By Rachel La Corte
The Associated Press
OLYMPIA — The House has passed a $44.9 billion state budget that seeks to spend an additional $1.9 billion on education over the next two years to address a court mandate on education funding.
The spending plan passed the Democratic-controlled chamber on a party-line 50-48 vote Friday.
The chamber did not vote on the $3 billion in taxes House Democrats are seeking, which led to a Republican floor amendment that sought a requirement for budgets to be based on revenues that aren’t tied to tax increases not yet passed. That amendment was among dozens rejected by the chamber.
Democrats have already said they won’t likely take a floor vote in that chamber on any of the tax bills that pay for it before completing negotiations with Senate Republicans, who passed their own $43 billion two-year budget plan the other week.
Those taxes, which include a business and occupation tax increase on the state’s highest grossing businesses — while exempting smaller businesses from the tax — and a 7 percent capital gains tax on earnings from the sale of stocks, bonds and other assets, will have a public hearing before a House committee this week.
Senate Republicans passed their own proposal out of that chamber the other week that relies on a plan that raises property taxes for some districts while lowering the tax in others.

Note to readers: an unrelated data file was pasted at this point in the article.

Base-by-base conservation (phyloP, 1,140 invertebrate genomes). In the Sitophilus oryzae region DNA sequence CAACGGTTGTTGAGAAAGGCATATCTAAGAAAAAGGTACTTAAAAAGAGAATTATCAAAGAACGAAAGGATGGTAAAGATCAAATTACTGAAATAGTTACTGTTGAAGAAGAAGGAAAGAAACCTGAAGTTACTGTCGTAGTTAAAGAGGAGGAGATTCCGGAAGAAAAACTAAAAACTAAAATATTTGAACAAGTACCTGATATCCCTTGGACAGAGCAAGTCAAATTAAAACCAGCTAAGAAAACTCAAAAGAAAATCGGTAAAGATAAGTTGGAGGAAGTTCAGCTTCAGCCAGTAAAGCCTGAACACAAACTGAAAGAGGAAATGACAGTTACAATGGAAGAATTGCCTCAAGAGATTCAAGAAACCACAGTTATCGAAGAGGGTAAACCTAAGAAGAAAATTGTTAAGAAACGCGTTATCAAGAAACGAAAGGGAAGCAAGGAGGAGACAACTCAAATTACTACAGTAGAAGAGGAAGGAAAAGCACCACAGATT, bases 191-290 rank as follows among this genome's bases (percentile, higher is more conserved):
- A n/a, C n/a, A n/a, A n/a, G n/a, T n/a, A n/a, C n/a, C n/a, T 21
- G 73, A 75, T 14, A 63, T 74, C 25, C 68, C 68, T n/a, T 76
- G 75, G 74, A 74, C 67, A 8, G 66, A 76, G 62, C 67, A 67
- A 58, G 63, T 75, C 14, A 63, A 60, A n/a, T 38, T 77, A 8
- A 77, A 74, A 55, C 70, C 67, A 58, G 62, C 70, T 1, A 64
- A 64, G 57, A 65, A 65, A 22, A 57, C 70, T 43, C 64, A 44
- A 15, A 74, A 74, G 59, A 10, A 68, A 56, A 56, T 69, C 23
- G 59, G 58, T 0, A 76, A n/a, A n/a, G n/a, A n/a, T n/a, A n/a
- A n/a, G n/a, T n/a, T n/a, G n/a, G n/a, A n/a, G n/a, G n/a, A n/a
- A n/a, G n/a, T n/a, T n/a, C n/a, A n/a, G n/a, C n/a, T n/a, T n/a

Both chambers must now begin the work of negotiating a final compromise that must satisfy a state Supreme Court requirement that the state fully fund education.
Lawmakers are working to comply with a 2012 high court ruling that they must meet the state’s constitutional requirement to fully fund the state’s basic education system.
The court has said the state has until Sept. 1, 2018, to fully fund education but that the details of how to do that — as well as how lawmakers will pay for it — must be in place before the Legislature adjourns this year.
The biggest piece remaining of the court order is figuring out how much the state must provide for teacher salaries. School districts currently pay a big chunk of those salaries with local property-tax levies.
Democrats said the budget needed to address more than just the state’s responsibility to education, and several speeches on the floor noted investments in early learning and social services.
Democratic Rep. Timm Ormsby, one of the House’s main budget writers, called the plan a contract that “deals with everybody in the state.”
“We are not going to step over others on our way to fulfill our constitutional obligation,” he said.
But Republican Rep. Bruce Chandler said the budget is bad for taxpayers.
“What this budget does is spend money, but it’s not the Legislature’s money,” he said. “It is the public’s money.”
Among the differences between the budgets put forth by both chambers is how they address the local property tax levies. Unlike the Senate plan, which would replace local school levies with a statewide uniform rate earmarked for schools, the House plan would lower the local levy rate but not eliminate them completely.
The Senate proposal puts an additional $1.8 billion of state dollars toward education over the next two years, but the net amount estimated to be received by schools is much lower — about $871 million — because of the phasing out of the local district levies that are replaced by the statewide property tax they propose.
Because the House doesn’t completely phase out local levies, the net change for the total increase in school funding over the next two years under the House plan is $2.2 billion — the $1.9 billion in state money under the budget passed Friday, plus more than $362 million expected from the local property tax levies, according to a comparison prepared by the state Office of Financial Management.